Many across Asia wear face masks for protection against Covid-19; in Europe and the US, they are less commonly worn.
LONDON: Many people across Asia wear face masks to try and protect themselves against Covid-19, the disease caused by the new coronavirus. In Europe and the United States, masks are less commonly worn, but many people are asking: Should they wear them during the pandemic?
The World Health Organisation’s advice is that if you are healthy, you only need to wear a mask if:
You are caring for someone with suspected or confirmed Covid-19 infection.
You are coughing or sneezing yourself, or suspect you might have Covid-19.
Masks work by capturing droplets that are dispersed in coughs, sneezes and breath — these are the main transmission route of the new coronavirus.
There are two main types of mask: surgical masks, which are strips of fabric worn across the nose and mouth and closer-fitting ones sometimes called respirators.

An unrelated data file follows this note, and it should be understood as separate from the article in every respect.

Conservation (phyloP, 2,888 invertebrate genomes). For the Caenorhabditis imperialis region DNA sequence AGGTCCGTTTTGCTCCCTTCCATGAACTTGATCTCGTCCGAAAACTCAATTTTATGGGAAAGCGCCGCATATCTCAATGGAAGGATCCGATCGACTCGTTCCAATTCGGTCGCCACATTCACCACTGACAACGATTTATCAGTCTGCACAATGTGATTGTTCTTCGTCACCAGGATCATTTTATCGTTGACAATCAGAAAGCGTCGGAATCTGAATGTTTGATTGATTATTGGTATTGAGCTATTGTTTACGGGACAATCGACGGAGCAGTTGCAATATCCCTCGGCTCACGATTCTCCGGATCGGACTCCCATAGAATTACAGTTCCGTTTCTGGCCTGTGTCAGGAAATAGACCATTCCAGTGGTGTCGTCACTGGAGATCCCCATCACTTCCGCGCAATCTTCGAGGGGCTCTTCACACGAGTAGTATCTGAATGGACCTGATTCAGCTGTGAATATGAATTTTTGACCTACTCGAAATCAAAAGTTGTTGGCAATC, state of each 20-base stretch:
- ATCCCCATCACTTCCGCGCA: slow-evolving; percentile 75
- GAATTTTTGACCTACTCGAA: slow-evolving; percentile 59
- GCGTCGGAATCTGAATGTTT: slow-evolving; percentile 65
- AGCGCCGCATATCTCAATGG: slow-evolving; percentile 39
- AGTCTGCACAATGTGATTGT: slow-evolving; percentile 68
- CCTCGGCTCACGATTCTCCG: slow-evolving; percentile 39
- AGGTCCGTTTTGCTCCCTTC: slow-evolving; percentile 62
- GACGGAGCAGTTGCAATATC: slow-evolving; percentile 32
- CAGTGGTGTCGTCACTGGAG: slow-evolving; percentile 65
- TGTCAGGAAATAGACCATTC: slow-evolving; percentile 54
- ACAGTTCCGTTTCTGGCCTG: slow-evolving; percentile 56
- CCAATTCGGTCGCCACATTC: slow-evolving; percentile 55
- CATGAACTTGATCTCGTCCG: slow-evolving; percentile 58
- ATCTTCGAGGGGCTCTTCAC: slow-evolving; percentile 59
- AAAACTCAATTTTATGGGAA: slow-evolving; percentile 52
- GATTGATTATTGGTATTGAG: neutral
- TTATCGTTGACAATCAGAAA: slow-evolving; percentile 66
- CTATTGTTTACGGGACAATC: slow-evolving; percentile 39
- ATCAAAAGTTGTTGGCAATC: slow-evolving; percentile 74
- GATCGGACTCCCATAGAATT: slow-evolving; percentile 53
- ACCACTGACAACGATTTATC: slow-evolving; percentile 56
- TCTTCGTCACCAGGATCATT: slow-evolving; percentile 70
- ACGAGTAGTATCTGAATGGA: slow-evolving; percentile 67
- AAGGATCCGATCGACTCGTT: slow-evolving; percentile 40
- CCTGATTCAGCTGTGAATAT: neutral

Close-fitting masks — such as N95 ones — can offer good, but not total protection against infectious droplets, while the next rank up — the N99-rated masks — can give better protection, but some find them difficult to breathe through.
The “N” rating relates to the percentage of particles of at least 0.3 microns in diametre that the mask is designed to block: N95 masks stop 95pc and N99 masks stop 99pc.
Some masks have a valve in the front to help prevent moisture in exhaled breath condensing on the inside, making the mask wet and more liable to virus penetration.
Masks are only effective if you combine wearing them with frequent handwashing and ensure you don’t touch your face.
Anyone using a mask should make sure their hands are thoroughly cleaned with soap and water or an alcohol-based hand sanitiser before putting it on.
The mask should cover your mouth and nose, and there should be no gaps between your face and the mask.
As much as possible, avoid touching the mask.
When the mask becomes damp, replace it with a new one. Do not re-use single-use masks.
“Wearing a mask can also reduce the propensity for people to touch their faces, which happens many more times a day than we all realise and is a major source of infection without proper hand hygiene,” said Stephen Griffin, an associate professor at Leeds University’s Institute of Medical Research.
Published in Dawn, March 26th, 2020